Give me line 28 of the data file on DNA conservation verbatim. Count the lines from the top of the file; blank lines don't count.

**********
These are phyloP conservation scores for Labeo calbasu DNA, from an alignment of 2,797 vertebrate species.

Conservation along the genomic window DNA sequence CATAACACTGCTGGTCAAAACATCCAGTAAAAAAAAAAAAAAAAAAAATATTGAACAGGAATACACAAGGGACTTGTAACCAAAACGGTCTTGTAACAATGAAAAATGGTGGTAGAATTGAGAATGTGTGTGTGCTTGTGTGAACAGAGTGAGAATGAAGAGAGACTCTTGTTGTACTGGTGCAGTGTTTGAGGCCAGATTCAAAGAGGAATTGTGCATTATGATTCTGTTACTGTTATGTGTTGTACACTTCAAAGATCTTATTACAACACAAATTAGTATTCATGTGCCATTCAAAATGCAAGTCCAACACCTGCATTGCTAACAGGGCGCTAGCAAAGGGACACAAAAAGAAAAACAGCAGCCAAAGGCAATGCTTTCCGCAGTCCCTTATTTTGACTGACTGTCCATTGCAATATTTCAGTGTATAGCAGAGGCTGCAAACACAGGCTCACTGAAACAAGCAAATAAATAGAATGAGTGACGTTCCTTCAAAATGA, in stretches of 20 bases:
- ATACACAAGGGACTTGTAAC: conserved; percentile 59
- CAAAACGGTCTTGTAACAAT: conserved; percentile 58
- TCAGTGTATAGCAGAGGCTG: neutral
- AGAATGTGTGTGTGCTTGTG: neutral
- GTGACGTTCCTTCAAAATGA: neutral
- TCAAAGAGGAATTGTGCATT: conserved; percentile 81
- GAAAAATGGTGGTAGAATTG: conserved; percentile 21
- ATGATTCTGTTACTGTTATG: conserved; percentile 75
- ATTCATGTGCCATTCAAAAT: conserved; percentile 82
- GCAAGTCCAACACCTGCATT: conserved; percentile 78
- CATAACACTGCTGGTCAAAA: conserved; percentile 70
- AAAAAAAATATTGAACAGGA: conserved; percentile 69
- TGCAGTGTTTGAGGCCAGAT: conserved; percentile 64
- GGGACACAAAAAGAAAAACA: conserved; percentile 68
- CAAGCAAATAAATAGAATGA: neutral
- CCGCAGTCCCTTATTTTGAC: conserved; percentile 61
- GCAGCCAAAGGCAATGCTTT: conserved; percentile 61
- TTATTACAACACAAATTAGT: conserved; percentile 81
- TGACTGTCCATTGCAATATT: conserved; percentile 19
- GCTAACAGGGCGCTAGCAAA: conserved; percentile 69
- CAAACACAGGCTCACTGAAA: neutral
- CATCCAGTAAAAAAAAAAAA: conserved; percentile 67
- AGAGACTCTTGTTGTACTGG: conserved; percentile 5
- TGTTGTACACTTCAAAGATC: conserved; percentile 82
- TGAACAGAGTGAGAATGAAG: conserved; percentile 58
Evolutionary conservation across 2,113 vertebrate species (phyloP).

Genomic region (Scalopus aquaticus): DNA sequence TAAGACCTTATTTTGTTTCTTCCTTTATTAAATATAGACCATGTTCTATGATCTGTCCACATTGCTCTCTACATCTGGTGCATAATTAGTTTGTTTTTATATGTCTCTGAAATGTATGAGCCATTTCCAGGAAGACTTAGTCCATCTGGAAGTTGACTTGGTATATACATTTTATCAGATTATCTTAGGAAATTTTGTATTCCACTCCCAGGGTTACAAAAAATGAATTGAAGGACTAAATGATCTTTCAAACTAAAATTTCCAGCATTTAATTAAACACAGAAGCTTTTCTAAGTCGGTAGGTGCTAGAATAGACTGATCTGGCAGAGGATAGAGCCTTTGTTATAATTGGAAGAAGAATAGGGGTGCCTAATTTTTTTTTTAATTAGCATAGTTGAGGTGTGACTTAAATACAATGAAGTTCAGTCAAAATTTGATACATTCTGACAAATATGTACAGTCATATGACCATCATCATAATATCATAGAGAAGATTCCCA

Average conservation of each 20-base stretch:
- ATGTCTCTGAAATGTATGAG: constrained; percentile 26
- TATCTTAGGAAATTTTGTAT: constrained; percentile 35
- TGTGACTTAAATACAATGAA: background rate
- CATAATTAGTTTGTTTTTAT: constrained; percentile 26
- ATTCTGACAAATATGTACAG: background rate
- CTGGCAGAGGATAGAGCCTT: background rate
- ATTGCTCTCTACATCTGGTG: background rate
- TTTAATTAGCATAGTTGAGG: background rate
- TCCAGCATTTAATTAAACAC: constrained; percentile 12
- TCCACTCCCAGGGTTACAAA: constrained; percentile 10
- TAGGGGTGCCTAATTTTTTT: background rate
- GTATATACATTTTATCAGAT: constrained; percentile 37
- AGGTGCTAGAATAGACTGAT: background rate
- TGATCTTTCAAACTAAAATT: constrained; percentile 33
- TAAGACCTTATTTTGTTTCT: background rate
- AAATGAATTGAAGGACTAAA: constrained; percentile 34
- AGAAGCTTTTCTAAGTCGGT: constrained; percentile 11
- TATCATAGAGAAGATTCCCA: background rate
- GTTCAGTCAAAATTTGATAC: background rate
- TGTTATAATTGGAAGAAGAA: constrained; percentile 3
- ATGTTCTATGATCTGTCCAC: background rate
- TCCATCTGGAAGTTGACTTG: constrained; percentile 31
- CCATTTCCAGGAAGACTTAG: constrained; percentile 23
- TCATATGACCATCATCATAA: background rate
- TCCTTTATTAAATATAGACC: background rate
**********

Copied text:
Evolutionary conservation across 2,113 vertebrate species (phyloP).